All of these changes require us to consider how best to prepare children for the new literacies necessary for success in the complex world they will enter as working adults. As teachers, we need to help children develop the new composing, comprehension, and response abilities the Internet demands for its effective use.

Why are these changes happening? Reich (1992), Rifkin (1995), and many others argue that we have entered an information age where success is often defined by one's ability to use information for solving important problems. Moreover, it is increasingly clear that networked, digital technologies provide rapid access to vast amounts of information, increasing the importance of effective information use (Harrison & Stephen, 1996). As individuals or organizations identify problems, gather information, and seek solutions, digital bits become faster and cheaper than atoms (Negroponte, 1995) and in a highly competitive context speed, information, and cost become paramount. The changing definitions of information, literacy, and content area reading instruction are largely driven by these global forces in the nature of work. Moreover, the globally competitive context in which we find ourselves ensures that new technologies for information and communication will continually be developed, resulting in continuously changing literacies. As a result, content area literacy instruction becomes even more important to our children than in the past. In an information age, success will be determined largely by our students ability to use information and information technologies in effective ways.

A common challenge for busy teachers is to quickly locate useful information resources on the Internet. No one has large amounts of time to spend finding classroom resources. Yet, search engines often turn up hundreds of thousands of locations when one uses a keyword such as "Colombus", "Spanish", "geometry", "physics" or "Cervantes". Moreover, many of these sites are not developed with the needs of children and classrooms in mind. As a result, we have to search through hundreds of sites in order to find one those useful for classroom instruction.

Instead of using a search engine, teachers often rely on central sites for content areas. Central sites contain extensive and well organized links to resources designed for use in content area classrooms. Visiting a central site will quickly provide you with many resources for your instructional units and save you valuable time.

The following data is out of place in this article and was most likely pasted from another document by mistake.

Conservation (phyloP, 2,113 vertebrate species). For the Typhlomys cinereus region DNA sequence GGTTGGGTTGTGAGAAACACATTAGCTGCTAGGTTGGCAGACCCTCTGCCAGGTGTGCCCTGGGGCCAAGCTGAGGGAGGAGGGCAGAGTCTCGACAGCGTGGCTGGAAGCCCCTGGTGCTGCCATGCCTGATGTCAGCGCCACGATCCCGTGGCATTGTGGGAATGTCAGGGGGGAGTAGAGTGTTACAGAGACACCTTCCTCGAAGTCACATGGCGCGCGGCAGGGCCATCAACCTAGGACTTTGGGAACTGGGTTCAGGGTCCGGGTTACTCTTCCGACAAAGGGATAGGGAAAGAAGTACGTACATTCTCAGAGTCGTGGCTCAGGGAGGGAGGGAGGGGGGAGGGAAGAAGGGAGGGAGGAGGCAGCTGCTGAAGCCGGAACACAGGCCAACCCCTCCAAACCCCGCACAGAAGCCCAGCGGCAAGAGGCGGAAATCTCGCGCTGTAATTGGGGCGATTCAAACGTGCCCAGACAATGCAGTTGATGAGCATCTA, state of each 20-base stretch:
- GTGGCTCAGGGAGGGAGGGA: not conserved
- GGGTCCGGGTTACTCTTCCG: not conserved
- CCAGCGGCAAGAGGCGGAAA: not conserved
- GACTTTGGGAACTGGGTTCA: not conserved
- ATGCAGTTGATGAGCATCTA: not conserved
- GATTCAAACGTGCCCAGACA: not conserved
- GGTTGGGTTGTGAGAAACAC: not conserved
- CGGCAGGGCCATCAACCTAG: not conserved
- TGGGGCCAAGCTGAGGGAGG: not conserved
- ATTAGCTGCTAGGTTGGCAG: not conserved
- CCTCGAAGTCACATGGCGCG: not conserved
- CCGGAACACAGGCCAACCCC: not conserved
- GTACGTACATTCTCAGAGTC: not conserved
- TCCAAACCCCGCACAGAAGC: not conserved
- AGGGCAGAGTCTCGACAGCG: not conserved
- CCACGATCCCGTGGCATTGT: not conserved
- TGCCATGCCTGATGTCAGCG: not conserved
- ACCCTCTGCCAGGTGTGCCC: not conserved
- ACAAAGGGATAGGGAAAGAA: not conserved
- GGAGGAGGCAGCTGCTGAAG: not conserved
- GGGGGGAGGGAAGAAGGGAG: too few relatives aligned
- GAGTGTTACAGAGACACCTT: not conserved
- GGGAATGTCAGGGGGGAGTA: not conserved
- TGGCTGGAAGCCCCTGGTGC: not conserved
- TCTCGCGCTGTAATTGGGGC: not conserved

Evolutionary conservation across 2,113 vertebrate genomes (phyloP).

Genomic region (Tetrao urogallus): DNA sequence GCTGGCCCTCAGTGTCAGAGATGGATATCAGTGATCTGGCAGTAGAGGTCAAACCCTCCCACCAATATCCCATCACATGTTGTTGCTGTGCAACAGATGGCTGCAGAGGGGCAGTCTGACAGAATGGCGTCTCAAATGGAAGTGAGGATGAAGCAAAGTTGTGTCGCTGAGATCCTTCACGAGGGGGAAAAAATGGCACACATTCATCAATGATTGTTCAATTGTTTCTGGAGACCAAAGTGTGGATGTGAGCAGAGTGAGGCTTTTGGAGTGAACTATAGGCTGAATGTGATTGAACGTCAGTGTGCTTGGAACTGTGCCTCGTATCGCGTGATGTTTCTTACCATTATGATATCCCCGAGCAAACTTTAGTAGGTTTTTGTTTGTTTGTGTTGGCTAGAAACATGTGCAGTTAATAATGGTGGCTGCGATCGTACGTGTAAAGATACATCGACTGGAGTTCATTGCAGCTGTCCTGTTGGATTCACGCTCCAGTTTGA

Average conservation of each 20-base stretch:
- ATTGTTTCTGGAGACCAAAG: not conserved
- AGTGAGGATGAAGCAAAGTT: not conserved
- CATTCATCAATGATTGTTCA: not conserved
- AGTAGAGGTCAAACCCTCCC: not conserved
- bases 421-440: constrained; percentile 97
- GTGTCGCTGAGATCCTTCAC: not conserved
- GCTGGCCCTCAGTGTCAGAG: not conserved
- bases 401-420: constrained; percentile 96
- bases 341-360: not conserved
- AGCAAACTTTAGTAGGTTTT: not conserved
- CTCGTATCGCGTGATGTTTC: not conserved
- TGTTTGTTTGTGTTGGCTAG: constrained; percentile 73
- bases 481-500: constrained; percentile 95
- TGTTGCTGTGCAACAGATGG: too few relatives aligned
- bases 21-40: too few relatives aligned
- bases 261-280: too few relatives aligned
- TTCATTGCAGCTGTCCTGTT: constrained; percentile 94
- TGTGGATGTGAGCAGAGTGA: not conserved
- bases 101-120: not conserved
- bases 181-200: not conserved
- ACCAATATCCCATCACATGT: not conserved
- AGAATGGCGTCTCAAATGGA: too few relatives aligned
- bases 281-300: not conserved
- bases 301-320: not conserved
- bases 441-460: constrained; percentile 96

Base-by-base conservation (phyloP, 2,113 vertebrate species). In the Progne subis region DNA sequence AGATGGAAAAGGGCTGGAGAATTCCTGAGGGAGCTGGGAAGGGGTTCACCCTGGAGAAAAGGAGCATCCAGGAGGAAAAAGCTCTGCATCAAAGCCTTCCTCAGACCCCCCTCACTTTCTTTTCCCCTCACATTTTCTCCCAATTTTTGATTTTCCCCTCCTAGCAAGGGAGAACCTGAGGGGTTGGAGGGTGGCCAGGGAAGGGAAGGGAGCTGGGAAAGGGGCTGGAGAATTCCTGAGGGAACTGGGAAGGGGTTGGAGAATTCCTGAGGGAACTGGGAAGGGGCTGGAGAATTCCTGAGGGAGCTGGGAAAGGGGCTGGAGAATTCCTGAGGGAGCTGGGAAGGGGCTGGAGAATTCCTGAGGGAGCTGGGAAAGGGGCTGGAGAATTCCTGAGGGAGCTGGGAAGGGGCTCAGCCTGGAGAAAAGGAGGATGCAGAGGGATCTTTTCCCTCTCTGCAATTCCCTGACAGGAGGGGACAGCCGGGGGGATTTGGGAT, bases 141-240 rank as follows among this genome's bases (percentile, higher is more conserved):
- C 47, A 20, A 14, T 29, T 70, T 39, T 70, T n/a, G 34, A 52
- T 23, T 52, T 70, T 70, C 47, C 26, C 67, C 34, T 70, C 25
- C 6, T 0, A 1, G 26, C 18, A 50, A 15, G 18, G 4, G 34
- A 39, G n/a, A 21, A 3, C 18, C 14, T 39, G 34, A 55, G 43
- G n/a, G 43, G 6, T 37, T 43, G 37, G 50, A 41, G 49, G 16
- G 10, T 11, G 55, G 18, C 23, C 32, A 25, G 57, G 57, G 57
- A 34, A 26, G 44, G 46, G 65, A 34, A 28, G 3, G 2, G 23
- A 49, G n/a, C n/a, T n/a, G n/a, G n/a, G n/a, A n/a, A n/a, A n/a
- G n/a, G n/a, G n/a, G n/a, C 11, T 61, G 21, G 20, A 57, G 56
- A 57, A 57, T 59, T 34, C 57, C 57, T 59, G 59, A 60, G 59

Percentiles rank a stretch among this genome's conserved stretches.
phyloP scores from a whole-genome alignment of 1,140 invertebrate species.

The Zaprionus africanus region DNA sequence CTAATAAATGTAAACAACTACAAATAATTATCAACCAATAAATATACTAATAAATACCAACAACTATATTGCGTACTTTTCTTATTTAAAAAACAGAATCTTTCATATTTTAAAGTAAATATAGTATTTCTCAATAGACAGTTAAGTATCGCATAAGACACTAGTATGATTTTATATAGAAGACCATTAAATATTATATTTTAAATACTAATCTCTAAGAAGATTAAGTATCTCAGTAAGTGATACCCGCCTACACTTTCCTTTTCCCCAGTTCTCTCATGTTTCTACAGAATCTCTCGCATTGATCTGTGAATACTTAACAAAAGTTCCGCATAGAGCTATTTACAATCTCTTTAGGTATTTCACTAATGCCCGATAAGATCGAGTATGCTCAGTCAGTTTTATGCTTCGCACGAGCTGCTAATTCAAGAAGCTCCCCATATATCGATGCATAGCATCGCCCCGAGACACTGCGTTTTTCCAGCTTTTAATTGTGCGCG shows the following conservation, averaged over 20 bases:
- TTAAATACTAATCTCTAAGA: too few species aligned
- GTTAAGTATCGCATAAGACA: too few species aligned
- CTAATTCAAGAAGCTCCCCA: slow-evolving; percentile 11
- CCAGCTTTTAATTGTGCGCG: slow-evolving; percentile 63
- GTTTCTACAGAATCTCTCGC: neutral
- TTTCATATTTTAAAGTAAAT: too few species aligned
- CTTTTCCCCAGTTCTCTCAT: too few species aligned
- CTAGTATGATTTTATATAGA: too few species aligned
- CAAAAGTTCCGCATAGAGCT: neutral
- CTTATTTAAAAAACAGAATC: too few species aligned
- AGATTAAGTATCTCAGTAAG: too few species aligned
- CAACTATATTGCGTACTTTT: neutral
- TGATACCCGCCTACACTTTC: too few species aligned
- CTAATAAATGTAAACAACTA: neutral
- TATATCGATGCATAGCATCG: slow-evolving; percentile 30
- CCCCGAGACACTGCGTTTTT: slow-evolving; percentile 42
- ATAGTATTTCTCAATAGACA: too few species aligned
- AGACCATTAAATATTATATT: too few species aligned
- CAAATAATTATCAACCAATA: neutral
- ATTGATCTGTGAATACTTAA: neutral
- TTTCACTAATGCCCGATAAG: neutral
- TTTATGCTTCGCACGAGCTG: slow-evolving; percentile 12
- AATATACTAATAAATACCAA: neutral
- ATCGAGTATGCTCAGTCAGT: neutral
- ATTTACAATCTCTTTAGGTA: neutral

Part of the new literacies demanded by the Internet include the literacies of responsibility. As teachers, we need to assume new responsibilities for our students' safety. In addition, our students need to assume new responsibilities for the appropriate use of these powerful technologies. Students may travel to sites that are inappropriate for them to view, they may send out or receive an offensive e-mail message, they may be contacted by strangers, or they may interfere with the running of a computer system.

To prevent the viewing of inappropriate sites, some schools use software filters. Software filters deny students access to certain Internet sites. These filters deny access to locations where certain words appear. Teachers and parents may edit the list of words used in the blocking software

Software filters, however, are not a perfect solution. They tend to block access to sites you may wish you children to have access to (e.g., Middlesex School District) and they tend to allow access to sites you may wish restricted.

Whether your district uses a software filter or not, every school and district should develop an acceptable use policy as part of a comprehensive program of Internet literacy. An acceptable use policy is a written agreement signed by parents/guardians, students, and teachers defining procedures to be followed while using the Internet at school. It specifies the conditions under which students may use the Internet, defines appropriate and unacceptable use, and defines penalties for violating items in the policy. All parties involved in the education of each child need to be aware of the consequences for misusing the privilege of Internet access. Developing an acceptable use policy and then asking everyone to sign it helps to ensure that all parties understand these important issues.